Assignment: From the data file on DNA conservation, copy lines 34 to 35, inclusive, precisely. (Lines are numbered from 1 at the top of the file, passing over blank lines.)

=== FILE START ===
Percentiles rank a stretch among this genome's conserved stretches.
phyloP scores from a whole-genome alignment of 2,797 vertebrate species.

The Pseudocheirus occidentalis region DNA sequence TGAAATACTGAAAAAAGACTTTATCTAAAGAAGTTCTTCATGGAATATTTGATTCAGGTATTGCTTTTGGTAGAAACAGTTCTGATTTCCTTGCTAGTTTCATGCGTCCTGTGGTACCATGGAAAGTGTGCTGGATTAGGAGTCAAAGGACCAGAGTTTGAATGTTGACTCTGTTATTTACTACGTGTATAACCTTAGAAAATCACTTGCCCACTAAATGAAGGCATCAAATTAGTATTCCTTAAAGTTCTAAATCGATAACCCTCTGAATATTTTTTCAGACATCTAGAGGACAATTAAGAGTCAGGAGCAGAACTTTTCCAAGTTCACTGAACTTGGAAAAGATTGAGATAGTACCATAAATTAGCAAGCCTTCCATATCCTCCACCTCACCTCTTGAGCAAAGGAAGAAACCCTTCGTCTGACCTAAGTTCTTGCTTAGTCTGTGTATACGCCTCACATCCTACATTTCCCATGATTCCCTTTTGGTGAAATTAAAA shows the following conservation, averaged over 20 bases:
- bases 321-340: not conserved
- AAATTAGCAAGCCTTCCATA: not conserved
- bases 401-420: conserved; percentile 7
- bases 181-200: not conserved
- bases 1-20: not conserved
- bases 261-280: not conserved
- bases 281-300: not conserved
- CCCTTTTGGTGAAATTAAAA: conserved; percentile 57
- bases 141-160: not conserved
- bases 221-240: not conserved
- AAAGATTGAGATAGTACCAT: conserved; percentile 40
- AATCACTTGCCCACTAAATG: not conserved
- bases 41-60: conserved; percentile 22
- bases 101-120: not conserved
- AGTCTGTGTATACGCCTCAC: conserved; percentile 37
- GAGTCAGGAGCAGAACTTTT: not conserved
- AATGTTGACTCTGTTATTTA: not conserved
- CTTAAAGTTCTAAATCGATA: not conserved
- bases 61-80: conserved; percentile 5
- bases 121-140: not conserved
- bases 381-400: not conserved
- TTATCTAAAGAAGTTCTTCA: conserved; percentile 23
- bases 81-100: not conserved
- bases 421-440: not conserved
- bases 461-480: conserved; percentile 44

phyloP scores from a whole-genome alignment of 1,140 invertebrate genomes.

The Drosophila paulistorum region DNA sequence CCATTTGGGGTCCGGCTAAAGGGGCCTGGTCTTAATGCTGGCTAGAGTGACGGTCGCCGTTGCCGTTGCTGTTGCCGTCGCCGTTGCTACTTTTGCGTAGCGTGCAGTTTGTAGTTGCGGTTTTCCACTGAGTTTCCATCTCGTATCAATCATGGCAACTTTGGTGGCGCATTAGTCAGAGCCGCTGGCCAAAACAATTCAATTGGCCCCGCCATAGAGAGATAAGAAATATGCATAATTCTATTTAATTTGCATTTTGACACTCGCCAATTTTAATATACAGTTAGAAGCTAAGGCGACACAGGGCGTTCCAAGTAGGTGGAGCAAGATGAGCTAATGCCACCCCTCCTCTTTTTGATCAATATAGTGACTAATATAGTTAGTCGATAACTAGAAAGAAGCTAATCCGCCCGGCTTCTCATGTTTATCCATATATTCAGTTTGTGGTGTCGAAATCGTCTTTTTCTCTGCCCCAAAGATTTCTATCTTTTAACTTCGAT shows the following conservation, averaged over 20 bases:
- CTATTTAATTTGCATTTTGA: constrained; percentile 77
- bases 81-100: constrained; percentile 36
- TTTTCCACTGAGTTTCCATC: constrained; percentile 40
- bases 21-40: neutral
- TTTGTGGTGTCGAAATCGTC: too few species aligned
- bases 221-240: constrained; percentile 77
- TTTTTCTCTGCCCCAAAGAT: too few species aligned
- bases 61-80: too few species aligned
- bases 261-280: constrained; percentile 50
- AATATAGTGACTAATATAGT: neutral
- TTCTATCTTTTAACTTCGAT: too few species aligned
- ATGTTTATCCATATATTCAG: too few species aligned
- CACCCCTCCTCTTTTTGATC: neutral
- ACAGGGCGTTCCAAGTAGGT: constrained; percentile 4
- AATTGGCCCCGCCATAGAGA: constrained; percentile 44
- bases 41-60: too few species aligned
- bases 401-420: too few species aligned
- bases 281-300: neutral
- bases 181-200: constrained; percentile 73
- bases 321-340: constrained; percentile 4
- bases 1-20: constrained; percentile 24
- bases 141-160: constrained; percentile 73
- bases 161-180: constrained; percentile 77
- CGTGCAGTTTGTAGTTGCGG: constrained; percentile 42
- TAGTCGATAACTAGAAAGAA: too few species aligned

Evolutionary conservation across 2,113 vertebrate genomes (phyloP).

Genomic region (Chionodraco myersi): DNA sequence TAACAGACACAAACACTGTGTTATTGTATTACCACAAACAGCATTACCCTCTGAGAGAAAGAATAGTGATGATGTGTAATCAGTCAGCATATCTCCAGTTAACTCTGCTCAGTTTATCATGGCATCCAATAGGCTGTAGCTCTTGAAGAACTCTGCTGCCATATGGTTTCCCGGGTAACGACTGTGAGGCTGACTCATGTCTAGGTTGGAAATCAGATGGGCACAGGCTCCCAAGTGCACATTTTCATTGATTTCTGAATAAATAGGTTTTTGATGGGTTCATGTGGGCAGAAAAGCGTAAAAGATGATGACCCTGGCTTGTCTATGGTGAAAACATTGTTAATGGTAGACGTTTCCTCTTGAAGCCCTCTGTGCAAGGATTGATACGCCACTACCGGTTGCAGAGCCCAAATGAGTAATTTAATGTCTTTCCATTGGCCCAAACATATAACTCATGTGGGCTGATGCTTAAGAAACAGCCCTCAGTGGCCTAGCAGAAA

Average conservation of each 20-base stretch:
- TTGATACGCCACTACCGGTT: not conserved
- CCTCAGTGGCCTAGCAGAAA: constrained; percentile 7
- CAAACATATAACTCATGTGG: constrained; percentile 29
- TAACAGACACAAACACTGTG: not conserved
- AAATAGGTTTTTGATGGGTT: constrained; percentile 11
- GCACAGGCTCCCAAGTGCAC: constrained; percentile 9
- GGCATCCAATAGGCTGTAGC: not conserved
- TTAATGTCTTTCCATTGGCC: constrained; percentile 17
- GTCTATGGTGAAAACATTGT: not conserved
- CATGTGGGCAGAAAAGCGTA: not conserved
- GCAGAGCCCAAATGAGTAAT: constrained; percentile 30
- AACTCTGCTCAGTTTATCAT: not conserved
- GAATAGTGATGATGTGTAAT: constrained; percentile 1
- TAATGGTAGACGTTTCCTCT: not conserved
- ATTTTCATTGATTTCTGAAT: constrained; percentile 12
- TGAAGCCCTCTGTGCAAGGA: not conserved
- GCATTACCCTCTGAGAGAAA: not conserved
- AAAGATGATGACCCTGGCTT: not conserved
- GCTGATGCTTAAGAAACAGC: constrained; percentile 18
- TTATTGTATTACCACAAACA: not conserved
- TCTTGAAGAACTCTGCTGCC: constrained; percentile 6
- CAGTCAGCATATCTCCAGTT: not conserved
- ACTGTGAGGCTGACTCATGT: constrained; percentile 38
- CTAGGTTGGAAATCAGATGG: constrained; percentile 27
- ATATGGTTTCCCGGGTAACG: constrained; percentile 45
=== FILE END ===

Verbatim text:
- bases 21-40: neutral
- TTTGTGGTGTCGAAATCGTC: too few species aligned